A measurement by processor 10 may be taken near the end of a scan, or at intervals during the scan, as directed by processor programming. Once the signal on the SIGSIZE line is measured, capacitor C5 may be reset by the processor for the next reading, and measured later during the ongoing scan or the next scan.
Alternatively, the signal size detector 16 may receive the voltage to be measured directly from the output of the differentiating circuit 4, and the processor programmed to respond according to the size of differentiated signal less amplification by the preset gain stage 5. Suitable components for the signal size detector 16 and other circuits are listed in Table I. It should be understood that these components and the values listed are exemplary and may vary for differences in the processor, or laser and laser power desired.
Referring to FIG. 6 there is shown a flow chart useful in programming the processor to provide a system which operates in accordance with the first embodiment of the invention. In this embodiment, the system selects one of several optical power levels for the laser 23 in response to the signal size detected on the prior scan. The selection of power levels utilizes two control thresholds, low threshold and saturation threshold. Low threshold is the level of signal size below which the digitizer cannot operate effectively. Saturation threshold is the level of signal size above which the digitizer circuit input saturates, causing the digitizer to no longer function. Therefore, the control thresholds used will depend on the particular digitizer in the system. Both thresholds are stored in memory 9 in terms correlated to detected signal size during scanning in order to facilitate comparison of each threshold to detected signal size.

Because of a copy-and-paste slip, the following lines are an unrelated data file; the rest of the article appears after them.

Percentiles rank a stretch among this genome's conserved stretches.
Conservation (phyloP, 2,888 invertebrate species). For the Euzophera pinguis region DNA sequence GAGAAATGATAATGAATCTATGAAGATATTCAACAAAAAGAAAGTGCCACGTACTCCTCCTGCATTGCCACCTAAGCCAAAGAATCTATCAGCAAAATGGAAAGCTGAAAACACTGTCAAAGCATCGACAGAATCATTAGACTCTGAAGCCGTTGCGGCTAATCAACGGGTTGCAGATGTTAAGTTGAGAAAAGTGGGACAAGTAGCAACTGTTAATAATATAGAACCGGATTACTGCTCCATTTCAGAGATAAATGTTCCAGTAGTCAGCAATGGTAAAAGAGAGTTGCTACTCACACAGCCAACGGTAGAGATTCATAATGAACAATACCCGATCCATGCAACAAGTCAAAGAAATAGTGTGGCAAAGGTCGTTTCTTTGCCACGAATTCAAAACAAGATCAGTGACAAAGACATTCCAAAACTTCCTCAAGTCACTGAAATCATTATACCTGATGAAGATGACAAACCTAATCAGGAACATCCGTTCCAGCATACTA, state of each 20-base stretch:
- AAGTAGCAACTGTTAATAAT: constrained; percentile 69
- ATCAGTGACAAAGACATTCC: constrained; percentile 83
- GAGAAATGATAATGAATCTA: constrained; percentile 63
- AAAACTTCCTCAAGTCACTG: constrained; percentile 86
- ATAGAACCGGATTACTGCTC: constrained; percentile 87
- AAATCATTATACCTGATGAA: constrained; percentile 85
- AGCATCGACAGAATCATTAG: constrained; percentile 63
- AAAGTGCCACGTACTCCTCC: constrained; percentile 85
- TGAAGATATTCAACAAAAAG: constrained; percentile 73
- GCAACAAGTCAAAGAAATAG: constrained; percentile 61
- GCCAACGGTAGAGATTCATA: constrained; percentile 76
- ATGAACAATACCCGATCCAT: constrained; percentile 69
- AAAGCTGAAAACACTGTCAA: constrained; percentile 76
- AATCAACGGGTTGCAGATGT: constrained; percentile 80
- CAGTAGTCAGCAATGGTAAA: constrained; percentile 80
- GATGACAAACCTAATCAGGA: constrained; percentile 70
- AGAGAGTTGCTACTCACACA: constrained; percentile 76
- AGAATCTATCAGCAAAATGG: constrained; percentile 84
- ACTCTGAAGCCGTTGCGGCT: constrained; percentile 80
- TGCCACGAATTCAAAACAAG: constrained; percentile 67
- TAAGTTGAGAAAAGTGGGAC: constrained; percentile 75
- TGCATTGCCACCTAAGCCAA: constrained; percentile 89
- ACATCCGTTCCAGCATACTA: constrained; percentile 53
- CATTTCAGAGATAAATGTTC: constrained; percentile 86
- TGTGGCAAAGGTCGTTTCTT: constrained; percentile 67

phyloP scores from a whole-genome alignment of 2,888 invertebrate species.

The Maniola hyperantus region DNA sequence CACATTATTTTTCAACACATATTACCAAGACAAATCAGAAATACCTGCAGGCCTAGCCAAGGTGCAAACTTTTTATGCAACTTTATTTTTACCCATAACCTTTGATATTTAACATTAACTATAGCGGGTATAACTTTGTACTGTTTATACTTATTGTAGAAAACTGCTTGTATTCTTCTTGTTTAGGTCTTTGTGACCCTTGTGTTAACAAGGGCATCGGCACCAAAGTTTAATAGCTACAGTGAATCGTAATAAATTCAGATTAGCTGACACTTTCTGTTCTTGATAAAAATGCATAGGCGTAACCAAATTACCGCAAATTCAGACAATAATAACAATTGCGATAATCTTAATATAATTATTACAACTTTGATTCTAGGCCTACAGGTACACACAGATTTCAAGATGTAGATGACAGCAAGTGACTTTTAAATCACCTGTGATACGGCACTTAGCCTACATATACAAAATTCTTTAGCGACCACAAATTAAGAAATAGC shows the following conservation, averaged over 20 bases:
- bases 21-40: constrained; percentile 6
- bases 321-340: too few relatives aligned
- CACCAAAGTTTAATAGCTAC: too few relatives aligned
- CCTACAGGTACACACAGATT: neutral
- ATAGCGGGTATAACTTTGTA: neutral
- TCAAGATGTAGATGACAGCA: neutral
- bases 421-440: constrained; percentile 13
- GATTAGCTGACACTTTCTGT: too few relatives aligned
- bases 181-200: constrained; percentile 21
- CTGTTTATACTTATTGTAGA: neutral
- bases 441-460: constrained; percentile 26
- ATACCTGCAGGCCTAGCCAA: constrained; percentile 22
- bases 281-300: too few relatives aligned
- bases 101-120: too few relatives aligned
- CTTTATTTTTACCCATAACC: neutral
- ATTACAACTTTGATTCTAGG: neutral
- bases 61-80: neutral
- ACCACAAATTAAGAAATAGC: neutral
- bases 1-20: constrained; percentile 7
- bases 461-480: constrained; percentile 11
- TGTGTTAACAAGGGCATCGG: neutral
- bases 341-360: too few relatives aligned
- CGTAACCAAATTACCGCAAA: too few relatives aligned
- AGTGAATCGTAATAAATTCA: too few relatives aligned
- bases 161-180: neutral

As shown in FIG. 6, processor 10 (FIG. 1) is programmed to wait for a command to scan from the scan enable circuits 8 before initiating scanning. Once the processor receives this command, it reads from memory 9 the two optical laser power levels to be used during scanning, and both control thresholds. The processor then operates the laser diode circuit 1 to set the laser to the lower of the two optical power levels (Power Level 1). The label containing the bar code is scanned twice in alternative directions across the label, referred to herein for illustrative purposes as forwards and backwards. During each scan across the label the processor 10 may read a single signal size, but preferably, the processor 10 reads the signal size from signal size detector 16 multiple times at timed intervals. The processor 10 stores each signal size reading taken during the scan in its memory (internal RAM), and statistically manipulates them to provide a single detected signal size value for later processing. For example the signal size readings may be averaged, or only a subset of the highest values may be averaged (for more detail, see description hereinafter in reference to FIG. 9). The processor 10 stores each scan's detected signal size measurement in its memory. If during the scan a valid read of the bar code occurs, the sound generating circuit beeps and/or other valid read indicator (e.g. a visible indicator), scan enable 8 signals the processor 10 to cease scanning, and the system resets and waits for the next command to scan.